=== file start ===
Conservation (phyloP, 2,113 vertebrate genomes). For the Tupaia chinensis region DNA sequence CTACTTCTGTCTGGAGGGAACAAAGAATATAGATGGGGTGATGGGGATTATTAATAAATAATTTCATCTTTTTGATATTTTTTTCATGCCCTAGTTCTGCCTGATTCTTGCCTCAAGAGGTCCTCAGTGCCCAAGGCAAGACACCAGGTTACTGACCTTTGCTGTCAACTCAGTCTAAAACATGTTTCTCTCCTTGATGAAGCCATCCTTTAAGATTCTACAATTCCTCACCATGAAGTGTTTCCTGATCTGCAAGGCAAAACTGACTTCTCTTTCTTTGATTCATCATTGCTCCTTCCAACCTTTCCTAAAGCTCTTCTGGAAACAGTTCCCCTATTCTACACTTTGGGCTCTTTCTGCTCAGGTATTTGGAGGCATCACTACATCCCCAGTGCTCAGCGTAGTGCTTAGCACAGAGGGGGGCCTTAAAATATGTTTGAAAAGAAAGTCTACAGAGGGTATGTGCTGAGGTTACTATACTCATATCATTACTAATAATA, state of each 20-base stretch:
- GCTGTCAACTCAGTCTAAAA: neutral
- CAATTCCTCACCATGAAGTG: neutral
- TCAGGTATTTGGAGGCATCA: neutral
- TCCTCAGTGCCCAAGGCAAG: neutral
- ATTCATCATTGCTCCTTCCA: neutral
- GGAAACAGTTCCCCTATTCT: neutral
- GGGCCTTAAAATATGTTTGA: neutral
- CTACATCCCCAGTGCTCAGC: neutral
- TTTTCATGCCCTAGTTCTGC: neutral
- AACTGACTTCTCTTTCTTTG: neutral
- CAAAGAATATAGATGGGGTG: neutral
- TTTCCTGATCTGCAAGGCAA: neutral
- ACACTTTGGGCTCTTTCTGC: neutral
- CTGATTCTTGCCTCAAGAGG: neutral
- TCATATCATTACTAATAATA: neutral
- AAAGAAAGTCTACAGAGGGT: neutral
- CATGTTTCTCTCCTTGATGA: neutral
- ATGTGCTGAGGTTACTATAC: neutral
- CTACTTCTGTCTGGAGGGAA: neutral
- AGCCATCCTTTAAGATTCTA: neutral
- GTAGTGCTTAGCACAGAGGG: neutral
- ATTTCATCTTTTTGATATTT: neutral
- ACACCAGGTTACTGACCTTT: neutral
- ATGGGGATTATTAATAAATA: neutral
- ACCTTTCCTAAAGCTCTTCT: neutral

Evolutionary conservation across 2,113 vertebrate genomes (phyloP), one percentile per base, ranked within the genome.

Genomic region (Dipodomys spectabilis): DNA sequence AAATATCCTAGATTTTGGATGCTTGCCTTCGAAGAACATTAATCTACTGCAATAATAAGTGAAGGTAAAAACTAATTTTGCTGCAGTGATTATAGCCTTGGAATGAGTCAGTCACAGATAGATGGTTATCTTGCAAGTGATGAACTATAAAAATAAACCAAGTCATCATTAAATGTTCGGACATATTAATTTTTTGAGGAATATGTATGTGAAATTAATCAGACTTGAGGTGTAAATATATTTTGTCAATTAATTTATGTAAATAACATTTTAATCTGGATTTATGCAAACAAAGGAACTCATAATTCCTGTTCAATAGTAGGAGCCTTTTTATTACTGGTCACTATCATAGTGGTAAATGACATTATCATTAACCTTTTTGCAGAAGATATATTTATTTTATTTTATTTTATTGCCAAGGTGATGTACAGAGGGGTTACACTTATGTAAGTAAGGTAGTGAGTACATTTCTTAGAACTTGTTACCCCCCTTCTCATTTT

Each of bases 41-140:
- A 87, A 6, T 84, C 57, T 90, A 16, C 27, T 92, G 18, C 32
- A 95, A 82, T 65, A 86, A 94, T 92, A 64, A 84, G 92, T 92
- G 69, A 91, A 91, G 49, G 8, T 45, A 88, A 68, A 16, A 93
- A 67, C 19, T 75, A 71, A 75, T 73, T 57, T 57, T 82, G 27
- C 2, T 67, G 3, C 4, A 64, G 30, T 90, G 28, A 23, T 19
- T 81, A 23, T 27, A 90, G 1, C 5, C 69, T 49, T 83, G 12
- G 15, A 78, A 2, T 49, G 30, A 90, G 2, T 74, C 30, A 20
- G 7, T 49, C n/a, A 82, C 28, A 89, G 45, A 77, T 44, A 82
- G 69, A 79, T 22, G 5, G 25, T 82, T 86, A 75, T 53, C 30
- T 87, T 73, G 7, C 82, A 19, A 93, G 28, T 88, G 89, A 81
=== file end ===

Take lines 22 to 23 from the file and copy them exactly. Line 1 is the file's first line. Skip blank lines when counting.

- GTAGTGCTTAGCACAGAGGG: neutral
- ATTTCATCTTTTTGATATTT: neutral